Even though I said I’m not big on destiny, the timing on meeting those guys was bizarre. Brainstorming for this project, I had just finished a feature about a homeless cult, and some friends just released an inspiring mini-doc about a former train-hopper… my mind was buzzing with thoughts and stories about these hidden facets of society. Shortly after hearing the song, I was walking into a coffee shop to start writing a video concept until Taylor, the train hopper in the first shot of the intro, stopped me about helping him out with some food for their trip. We talked for a while before the thought of interviewing them and writing a story in their world even remotely crossed my mind. I filmed a very quick Q&A that I submitted to the label with my script. We all loved those guys so much that we thought it necessary to put them in the beginning as a nod to the video’s inspiration.
Did any of the cast know each other, you get the feeling they’re all friends in real life.
They all met for the first time on set. The same was true of the video for “God’s Whisper”. One of the most fun elements of music videos is the freedom to cut through scenes in a way you cannot with a dialogue and continuity driven film. With actors and non-actors that don’t know each other, haven’t rehearsed, and have only built a small semblance of their character, I will sometimes run a shot for 10 minutes hoping for just 3 seconds of genuine reactions. Structuring Improvisation, injecting some mid-scene surprises, and creating a comfortable and experimental environment for actors allows us to capture a lot of intimate and authentic performances to choose from.
You’ve directed your first feature, Heavy Water, tell us everything.
That’s a lot to tell, Luke. The mandatory log line is ” Home after 5 years in prison, River must choose between his broken family and a strange, ‘perfect’ drug from an old friend.” It’s got a homeless cult, professional wrestlers, drugs, a gun, basketball, lots of food, one girl, and at least two instances of a door being kicked down. My dad thinks it’s pretty cool.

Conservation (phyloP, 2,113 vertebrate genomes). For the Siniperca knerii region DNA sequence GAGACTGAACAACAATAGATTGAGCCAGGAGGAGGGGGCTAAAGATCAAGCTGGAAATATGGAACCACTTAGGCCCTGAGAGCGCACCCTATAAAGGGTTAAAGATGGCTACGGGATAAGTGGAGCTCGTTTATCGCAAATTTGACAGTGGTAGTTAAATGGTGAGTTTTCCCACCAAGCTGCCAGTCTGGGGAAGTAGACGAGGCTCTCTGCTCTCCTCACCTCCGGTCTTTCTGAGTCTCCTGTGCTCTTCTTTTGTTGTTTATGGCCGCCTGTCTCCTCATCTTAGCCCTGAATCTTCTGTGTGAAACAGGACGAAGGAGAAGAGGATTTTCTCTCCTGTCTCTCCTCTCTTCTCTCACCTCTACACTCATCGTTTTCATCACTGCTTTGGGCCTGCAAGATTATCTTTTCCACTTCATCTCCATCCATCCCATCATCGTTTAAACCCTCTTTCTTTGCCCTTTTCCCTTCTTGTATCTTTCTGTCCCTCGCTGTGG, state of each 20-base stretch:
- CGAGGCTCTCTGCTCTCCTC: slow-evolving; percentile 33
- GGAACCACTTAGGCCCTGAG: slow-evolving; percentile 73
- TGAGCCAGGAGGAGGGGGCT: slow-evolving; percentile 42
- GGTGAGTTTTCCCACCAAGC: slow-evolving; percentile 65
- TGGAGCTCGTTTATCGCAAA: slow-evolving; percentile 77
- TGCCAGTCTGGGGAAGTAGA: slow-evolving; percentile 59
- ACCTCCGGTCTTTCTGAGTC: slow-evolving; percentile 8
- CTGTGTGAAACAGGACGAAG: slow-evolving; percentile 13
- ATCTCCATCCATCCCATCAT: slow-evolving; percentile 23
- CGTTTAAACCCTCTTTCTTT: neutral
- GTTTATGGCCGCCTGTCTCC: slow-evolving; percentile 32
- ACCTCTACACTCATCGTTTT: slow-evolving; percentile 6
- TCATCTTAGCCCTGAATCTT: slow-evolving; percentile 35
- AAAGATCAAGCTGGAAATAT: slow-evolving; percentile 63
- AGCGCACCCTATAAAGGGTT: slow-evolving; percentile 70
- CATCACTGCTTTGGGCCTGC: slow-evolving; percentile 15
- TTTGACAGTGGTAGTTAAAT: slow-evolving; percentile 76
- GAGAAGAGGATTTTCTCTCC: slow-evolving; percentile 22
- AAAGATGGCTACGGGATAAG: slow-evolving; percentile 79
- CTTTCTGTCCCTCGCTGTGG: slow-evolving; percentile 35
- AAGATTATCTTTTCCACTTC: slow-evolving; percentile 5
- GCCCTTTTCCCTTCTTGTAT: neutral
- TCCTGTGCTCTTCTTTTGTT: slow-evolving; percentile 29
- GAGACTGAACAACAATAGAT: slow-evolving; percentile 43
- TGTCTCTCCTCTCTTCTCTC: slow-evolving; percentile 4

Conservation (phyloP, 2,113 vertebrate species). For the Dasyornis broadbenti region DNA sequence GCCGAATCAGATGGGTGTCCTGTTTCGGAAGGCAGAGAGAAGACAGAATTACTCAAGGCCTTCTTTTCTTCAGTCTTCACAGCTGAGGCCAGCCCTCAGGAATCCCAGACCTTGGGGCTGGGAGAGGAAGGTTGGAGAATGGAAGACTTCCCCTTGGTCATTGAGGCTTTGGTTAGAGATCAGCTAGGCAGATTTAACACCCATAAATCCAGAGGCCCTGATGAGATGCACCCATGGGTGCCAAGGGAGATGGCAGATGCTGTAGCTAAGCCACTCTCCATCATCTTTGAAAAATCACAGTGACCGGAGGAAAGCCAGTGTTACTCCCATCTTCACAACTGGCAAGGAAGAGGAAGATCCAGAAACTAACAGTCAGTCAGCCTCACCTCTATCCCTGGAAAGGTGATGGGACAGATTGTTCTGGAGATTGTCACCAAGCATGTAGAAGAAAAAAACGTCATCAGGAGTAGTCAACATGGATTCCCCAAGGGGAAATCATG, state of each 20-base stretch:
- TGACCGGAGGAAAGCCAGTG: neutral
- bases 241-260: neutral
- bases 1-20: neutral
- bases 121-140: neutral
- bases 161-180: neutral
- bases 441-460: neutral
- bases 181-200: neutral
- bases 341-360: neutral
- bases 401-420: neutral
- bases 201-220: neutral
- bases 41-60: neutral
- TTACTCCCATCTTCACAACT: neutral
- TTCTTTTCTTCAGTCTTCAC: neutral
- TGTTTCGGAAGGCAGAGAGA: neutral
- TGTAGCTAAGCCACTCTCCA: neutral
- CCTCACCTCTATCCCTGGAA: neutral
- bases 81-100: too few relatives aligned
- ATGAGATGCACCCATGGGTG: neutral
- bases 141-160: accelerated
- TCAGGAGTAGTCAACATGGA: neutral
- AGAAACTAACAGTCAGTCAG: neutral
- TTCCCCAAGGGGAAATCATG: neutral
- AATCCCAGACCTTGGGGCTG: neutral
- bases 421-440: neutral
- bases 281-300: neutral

Jokes aside, it’s currently a pretty big piece of my life. I injected a lot of the same sentiments about communities, society, and freedom into the film, but the movie goes in a fairly dark direction with all that. It started out as a no-budget experiment. I wrote a script, had a camera, had some friends, and thought, “Why does everyone always talk about making a feature then never actually going and doing it?” Well, now I know why. It went from a no budget experiment to three maxed out credit cards, a loan, all my savings, and a year of my life to get it done… but I loved every minute of it. Except for maybe sleeping just an hour a night, the debt, and the mountain of stress on my shoulders. But everything else was neat. The Atlanta film community was great to me, and I got to work with some of the most talented people possible. Once the ball got rolling, the film became much bigger than myself, and I’m lucky to have a team that could make it happen. We are submitting to festivals now, so if anyone knows somebody at Slamdance, tell them you saw a music video that was kind of cool with a guy that made a movie.